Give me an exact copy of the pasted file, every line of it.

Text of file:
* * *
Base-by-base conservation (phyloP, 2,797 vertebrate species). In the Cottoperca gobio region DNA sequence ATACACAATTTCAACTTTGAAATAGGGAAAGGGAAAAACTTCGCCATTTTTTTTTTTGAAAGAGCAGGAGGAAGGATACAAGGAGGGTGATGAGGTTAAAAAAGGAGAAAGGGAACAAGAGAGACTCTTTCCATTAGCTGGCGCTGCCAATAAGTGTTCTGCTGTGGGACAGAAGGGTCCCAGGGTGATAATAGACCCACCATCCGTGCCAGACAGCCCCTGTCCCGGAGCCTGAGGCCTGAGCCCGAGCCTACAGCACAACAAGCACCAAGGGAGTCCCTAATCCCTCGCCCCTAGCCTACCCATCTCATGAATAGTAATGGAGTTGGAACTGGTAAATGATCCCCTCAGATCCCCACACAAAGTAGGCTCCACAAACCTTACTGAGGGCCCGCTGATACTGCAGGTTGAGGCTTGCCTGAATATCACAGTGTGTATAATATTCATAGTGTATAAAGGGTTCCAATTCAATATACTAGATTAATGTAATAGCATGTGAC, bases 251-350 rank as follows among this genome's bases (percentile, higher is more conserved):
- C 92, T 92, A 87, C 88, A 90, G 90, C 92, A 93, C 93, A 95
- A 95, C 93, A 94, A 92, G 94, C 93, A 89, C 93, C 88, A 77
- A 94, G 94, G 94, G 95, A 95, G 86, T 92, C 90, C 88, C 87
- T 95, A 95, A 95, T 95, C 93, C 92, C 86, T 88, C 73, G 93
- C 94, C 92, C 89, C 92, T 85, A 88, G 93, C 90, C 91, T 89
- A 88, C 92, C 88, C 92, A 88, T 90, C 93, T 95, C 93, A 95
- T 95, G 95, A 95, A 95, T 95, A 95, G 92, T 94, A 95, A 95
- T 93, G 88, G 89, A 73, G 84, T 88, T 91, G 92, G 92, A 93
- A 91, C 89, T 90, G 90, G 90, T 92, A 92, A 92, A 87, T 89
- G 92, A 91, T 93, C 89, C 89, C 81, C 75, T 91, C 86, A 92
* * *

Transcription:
Base-by-base conservation (phyloP, 2,797 vertebrate species). In the Cottoperca gobio region DNA sequence ATACACAATTTCAACTTTGAAATAGGGAAAGGGAAAAACTTCGCCATTTTTTTTTTTGAAAGAGCAGGAGGAAGGATACAAGGAGGGTGATGAGGTTAAAAAAGGAGAAAGGGAACAAGAGAGACTCTTTCCATTAGCTGGCGCTGCCAATAAGTGTTCTGCTGTGGGACAGAAGGGTCCCAGGGTGATAATAGACCCACCATCCGTGCCAGACAGCCCCTGTCCCGGAGCCTGAGGCCTGAGCCCGAGCCTACAGCACAACAAGCACCAAGGGAGTCCCTAATCCCTCGCCCCTAGCCTACCCATCTCATGAATAGTAATGGAGTTGGAACTGGTAAATGATCCCCTCAGATCCCCACACAAAGTAGGCTCCACAAACCTTACTGAGGGCCCGCTGATACTGCAGGTTGAGGCTTGCCTGAATATCACAGTGTGTATAATATTCATAGTGTATAAAGGGTTCCAATTCAATATACTAGATTAATGTAATAGCATGTGAC, bases 251-350 rank as follows among this genome's bases (percentile, higher is more conserved):
- C 92, T 92, A 87, C 88, A 90, G 90, C 92, A 93, C 93, A 95
- A 95, C 93, A 94, A 92, G 94, C 93, A 89, C 93, C 88, A 77
- A 94, G 94, G 94, G 95, A 95, G 86, T 92, C 90, C 88, C 87
- T 95, A 95, A 95, T 95, C 93, C 92, C 86, T 88, C 73, G 93
- C 94, C 92, C 89, C 92, T 85, A 88, G 93, C 90, C 91, T 89
- A 88, C 92, C 88, C 92, A 88, T 90, C 93, T 95, C 93, A 95
- T 95, G 95, A 95, A 95, T 95, A 95, G 92, T 94, A 95, A 95
- T 93, G 88, G 89, A 73, G 84, T 88, T 91, G 92, G 92, A 93
- A 91, C 89, T 90, G 90, G 90, T 92, A 92, A 92, A 87, T 89
- G 92, A 91, T 93, C 89, C 89, C 81, C 75, T 91, C 86, A 92